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- The 2014 Big Picture on Cyber Security
- AFCEA Answers
- Ask the CIO
- Building the Hybrid Cloud
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- Federal Executive Forum
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- The Future of Government Data Centers
- The Future of IT: How CIOs Can Enable the Service-Oriented Enterprise
- The Intersection: Where Technology Meets Transformation
- Maximizing ROI Through Data Center Consolidation
- Moving to the Cloud. What's the best approach for me
- Navigating Tough Choices in Government Cloud Computing
- The New Generation of Database
- Satellite Communications: Acquiring SATCOM in Tight Times
- Targeting Advanced Threats: Proven Methods from Detection through Remediation
- Transformative Technology: Desktop Virtualization in Government
- The Truth About IT Opex and Software Defined Networking
- Value of Health IT
- Air Traffic Management Transformation Report
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- General Dynamics IT Enterprise Center
- Gov Cloud Minute
- Government in Technology Series
- Homeland Security Cybersecurity Market Report
- National Cybersecurity Awareness Month
- Technology Insights
- The Cyber Security Report
- The Next Generation Cyber Security Experts
Shows & Panels
Buyouts and bats: Endangered species?
Friday - 5/23/2014, 2:00am EDT
Short answer: A lot.
Or, at least, maybe more than you might think.
The thing is that the odds of your ever seeing a $25,000 buyout, known in government as a VSI (voluntary separation incentive payment), are about as good as your chances of coming across a Myotis sodalis, the proper name for the flying mammals. Both those kinds of bats and buyouts appear to be on the endangered species list.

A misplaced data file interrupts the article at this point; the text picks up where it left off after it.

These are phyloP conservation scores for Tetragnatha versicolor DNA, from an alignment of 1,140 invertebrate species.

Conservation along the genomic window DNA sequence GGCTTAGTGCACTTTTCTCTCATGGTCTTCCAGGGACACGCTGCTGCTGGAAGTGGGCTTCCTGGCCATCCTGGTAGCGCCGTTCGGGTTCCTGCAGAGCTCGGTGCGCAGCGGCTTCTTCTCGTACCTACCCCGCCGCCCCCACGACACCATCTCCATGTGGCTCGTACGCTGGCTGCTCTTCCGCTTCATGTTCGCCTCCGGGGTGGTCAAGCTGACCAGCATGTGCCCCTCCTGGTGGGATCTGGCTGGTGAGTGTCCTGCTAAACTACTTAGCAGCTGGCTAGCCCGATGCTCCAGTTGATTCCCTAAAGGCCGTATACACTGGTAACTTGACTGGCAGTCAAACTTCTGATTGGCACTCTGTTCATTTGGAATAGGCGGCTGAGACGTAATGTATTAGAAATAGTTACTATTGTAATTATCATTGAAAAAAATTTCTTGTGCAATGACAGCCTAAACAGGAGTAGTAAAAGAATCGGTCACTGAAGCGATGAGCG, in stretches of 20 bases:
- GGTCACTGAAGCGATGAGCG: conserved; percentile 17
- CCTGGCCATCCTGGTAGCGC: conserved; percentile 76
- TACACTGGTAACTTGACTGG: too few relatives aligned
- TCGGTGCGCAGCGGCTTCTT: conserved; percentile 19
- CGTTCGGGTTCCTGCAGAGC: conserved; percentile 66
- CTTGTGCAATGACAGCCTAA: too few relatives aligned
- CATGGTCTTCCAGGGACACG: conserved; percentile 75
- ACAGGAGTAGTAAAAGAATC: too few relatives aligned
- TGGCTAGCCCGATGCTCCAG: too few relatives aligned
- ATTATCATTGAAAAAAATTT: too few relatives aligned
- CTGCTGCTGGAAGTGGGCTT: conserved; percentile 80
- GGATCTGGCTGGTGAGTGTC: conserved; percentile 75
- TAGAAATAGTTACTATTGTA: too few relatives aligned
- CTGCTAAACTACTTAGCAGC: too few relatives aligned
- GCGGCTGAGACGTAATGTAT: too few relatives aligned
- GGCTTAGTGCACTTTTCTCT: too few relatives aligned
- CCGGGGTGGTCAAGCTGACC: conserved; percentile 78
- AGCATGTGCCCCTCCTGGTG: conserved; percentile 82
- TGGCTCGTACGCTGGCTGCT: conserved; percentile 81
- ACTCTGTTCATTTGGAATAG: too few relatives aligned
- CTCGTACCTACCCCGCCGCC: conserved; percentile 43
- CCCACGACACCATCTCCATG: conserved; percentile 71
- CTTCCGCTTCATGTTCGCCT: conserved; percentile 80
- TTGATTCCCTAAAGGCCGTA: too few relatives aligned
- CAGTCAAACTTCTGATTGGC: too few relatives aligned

Buyouts were the name of the downsizing game in the 1990s. They started in the Defense Department but soon spread to other agencies under orders from the White House to cut the federal payroll. Buyouts enjoyed a brief but smaller return a couple of years ago.
But since sequestration, furloughs and the two-year budget agreement, most agencies that must reduce staff seem to be depending on attrition or early- retirements (VERAs). In the past, early-outs were popular when accompanied by a buyout. But when it is a standalone early-retirement offer the take rate is less than 2 percent.
Buyouts were a popular tool with agencies in 2012. The U.S. Postal Service offered buyouts (worth $15,000). Agriculture, the Broadcasting Board of Governors, Census offered selected workers $25,000 payments (before deductions) to quit or retire. The General Services Administration had two rounds involving about 1,000 workers. IRS offered about 700 buyouts. Air Force completed a third round of buyouts in 2012, That enabled it to cuts its headquarters staff 20 percent in just one year.
Buyouts and early outs in 2014 are a different story. Social Security is offering 200 to 300 employees the chance to take early retirement. Agriculture is looking about about 100 buyouts, not many in such a vast and widespread operation.
Some agencies may be waiting until closer to the end of this fiscal year (Sept. 30) to decide what they need to do, and how they can do it. Others, according to some HR experts, are waiting to see what the new phased-retirement program looks like. OPM has been working on it for sometime and lots of people hope the final regs will come soon. As one HR type put it: "Congress said do it, but the question is do what?" She said implementing phased retirement "is a lot tougher than most people think." Even so she predicted the regulations would be out by mid-summer.
Meantime if you hear of a buyout, or see one of those endangered Indiana Bats, let us know ASAP.
NEARLY USELESS FACTOID
Compiled by Jack Moore
Smokey Bear has his own zip code: 20252.
(Source: OMG Facts)
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